Item #16944 Transcript Conference on Limitation of Arms Following WW. I. Disarmemnt WW 1.

Transcript Conference on Limitation of Arms Following WW. I

First Edition

Conference on Limitation of Arms. Boston Evening Transcript. Boston, 1921. First Edition .Five separate publications Conference on Limitation of Arms parts 1 through 5 of the 1921-22 treaty of disarmament that followed WW 1. Large issues, each about 17” by about 11”. Only 1 copy in an institution or special collections in the United States, per OCLC Worldcat. The Conference on Limitation of Arms treaty later became known as The Washington Naval Treaty, also known as the Five-Power Treaty,and was a treaty signed one year after the publication of these documents in 1922 among the major Allies of World War I, which agreed to prevent an arms race by limiting naval construction. The treaty strictly limited both the tonnage and construction of capital ships and aircraft carriers and included limits of the size of individual ships. It was negotiated at the Washington Naval Conference, held in Washington, D.C., from November 1921 to February 1922, and it was signed by the governments of the United Kingdom, the United States, France, Italy, and Japan. It limited the construction of battleships, battle cruisers and aircraft carriers by the signatories. The treaty was concluded one year after this 5 part publication on February 6, 1922. Ratifications of that treaty were exchanged in Washington on August 17, 1923, and it was registered in the League of Nations Treaty Series on April 16, 1924. Within a decade, by the mid-1930s, Japan and Italy renounced the treaties, while Germany renounced the Treaty of Versailles which had limited its navy. Naval arms limitation became increasingly difficult for the other signatories and eventually all the 5 powers had to expand armament as Germany lead them toward WW II . Some wear, no significant rips or writing. Some aging and normal wear, but Good to very good Condition.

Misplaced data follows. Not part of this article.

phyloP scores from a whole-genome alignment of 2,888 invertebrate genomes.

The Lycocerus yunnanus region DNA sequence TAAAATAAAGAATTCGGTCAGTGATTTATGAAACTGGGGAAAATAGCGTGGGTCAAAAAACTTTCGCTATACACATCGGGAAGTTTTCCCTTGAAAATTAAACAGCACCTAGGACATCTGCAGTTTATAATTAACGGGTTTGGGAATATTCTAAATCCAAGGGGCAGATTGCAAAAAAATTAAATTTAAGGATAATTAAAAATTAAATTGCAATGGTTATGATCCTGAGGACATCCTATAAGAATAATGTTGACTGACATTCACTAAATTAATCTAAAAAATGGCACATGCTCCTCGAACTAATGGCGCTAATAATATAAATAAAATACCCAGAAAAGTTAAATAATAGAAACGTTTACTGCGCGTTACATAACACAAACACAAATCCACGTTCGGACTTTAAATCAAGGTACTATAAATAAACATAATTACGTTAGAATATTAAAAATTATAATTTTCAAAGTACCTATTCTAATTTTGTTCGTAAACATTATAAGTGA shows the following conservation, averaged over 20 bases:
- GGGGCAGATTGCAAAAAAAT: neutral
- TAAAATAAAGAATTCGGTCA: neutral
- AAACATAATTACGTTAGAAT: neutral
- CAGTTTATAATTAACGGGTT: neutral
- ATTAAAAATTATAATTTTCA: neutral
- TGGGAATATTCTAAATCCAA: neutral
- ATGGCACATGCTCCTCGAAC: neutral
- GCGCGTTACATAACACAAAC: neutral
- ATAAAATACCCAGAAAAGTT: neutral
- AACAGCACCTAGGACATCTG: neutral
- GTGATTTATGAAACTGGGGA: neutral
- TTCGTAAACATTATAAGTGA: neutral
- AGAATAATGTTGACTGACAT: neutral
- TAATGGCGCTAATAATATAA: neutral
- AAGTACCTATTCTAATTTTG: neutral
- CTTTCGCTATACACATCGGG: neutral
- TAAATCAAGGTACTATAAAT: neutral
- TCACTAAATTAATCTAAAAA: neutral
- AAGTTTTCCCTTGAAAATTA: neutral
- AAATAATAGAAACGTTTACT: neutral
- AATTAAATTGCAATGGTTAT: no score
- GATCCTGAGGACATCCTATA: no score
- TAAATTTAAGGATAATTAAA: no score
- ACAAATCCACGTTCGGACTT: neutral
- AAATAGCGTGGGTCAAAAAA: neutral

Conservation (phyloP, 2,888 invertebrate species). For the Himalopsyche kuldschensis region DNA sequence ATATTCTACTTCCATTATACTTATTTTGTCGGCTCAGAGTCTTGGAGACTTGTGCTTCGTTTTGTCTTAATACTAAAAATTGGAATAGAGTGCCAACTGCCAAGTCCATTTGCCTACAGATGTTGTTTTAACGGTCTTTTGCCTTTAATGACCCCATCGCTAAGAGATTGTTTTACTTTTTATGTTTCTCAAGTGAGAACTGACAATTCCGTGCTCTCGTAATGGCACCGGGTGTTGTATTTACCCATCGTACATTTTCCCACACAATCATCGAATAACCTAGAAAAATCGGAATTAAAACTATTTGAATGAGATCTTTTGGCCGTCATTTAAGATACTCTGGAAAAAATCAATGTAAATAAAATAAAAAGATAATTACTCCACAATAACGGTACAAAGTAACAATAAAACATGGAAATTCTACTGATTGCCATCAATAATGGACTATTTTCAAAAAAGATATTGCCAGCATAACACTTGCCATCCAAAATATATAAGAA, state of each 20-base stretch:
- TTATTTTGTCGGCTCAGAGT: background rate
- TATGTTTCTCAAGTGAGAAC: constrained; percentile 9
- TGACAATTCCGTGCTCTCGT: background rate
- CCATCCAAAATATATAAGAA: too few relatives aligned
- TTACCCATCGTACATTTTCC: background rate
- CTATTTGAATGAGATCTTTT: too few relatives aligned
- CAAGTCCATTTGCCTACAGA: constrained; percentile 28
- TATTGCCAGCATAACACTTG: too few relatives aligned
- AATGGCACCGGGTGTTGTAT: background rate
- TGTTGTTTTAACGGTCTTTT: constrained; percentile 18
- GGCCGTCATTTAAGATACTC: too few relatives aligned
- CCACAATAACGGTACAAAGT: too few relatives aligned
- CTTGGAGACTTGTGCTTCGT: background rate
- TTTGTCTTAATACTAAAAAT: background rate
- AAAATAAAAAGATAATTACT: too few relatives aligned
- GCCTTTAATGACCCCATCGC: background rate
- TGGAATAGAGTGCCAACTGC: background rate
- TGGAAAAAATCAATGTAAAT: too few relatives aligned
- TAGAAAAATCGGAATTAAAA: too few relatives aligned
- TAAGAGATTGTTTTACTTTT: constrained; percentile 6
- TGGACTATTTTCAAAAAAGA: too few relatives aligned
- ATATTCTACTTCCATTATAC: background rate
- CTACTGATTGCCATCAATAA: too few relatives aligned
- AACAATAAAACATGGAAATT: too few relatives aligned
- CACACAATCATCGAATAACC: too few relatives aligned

The naval treaty also had a profound effect on the Japanese. With superior American and British industrial power, a long war would very likely end in a Japanese defeat. Thus, gaining strategic parity was not economically possible. Many Japanese considered the 5:5:3 ratio of ships as another snub by the West, though it can be argued that the Japanese had a greater force concentration than the U.S. Navy or the Royal Navy. It also contributed to controversy in high ranks of the Imperial Japanese Navy between the Treaty Faction officers and their Fleet Faction opponents, who were also allied with the ultranationalists of the Japanese army and other parts of the Japanese government. For the Treaty Faction, the treaty was one of the factors that contributed to the deterioration of the relationship between the United States and Japanese governments. If followed to the letter this treaty would have reduced armament to a point that it would have seriously reduced destruction in World War II and would have probably made the Pearl Harbor attack impossible.

Item #16944

Price: $1,500.00

See all items in Americana, Europe, Military , World War I
See all items by